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GIS-Based TMDL Water Quality Abatement Framework

Published by the American Society of Agricultural and Biological Engineers, St. Joseph, Michigan

Citation:  Pp. 347-353 in Proceedings of the World Congress of Computers in Agriculture and Natural Resources (13-15, March 2002, Iguacu Falls, Brazil)  701P0301.(doi:10.13031/2013.8351)
Authors:   J. Yoon
Keywords:   Water quality modeling; GIS, Total maximum daily loads (TMDL)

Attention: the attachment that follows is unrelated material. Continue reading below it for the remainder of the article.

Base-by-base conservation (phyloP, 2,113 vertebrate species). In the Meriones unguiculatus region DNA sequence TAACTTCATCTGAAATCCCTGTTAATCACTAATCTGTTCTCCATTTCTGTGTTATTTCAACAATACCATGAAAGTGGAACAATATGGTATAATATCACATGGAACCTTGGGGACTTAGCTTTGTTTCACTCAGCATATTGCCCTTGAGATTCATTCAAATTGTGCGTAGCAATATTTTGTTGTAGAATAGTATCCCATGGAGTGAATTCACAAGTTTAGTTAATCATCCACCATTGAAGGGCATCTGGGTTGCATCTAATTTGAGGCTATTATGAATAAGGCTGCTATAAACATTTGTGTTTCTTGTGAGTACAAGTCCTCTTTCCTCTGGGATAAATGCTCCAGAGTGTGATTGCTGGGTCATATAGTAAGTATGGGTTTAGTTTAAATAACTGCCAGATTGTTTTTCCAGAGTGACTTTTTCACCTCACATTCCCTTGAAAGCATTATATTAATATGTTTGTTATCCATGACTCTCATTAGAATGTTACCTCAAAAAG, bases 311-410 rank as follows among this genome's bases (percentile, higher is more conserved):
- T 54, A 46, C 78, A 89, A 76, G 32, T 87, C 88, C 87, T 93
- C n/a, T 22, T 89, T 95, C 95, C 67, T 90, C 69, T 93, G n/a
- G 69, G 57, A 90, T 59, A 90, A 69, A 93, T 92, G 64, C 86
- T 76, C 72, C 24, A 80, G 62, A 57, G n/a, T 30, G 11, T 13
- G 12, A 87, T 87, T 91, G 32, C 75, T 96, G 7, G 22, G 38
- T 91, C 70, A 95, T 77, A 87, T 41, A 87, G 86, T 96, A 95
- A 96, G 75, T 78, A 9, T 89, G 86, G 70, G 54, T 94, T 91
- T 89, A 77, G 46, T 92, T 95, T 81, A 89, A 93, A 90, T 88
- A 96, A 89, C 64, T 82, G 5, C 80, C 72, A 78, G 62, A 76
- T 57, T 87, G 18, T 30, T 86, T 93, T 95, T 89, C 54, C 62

Water quality modeling and regulatory management guideline study was conducted on a predominantly agricultural 1499-ha (3,700 acres) watershed in the Naval Security Group Activity (NSGA) Northwest base at the States of Virginia/North Carolina border. The watershed has a baseline nonpoint source pollution (NPS) contributing to the Northwest River that eventually influxes to the Chesapeake Bay. Stormwater runoff discharge from the watershed influxes to the Northwest River, approximately 6.44 km (4 miles) upstream of the intake from the City of Chesapeakes potable water supply. A distributed parameter water quality model and Geographic Information System (GIS) framework was implemented to develop a spatiotemporal load allocation (LA) BMP and total maximum daily load (TMDL) estimation to abate the current level of NPS pollution at the same time to preserve the quality of drinking water supply at the Northwest River. A Unix-based Arc/INFO GIS was linked to an event-based, large problem domain distributed parameter water quality model to generate runoff synthesis and subsequent transport of pollutants and sediment from the watershed. This bilateral linkage framework resulted in a powerful, up-to-date tool that would be capable of monitoring and instantaneously visualizing the transport of any pollutant as well as effectively identifying critical areas of the NPS pollution. The framework was also used to simulate various what if scenarios of event-based and background load (BL) of pollutants to develop WLA and TMDL through regulatory best management practice (BMP) protocols. Results showed that the optimal BMP scenario achieved an average reduction of about 41% in soluble and sediment-attached nitrogen and about 62% reduction in soluble and sediment phosphorous from current NPS pollution levels.

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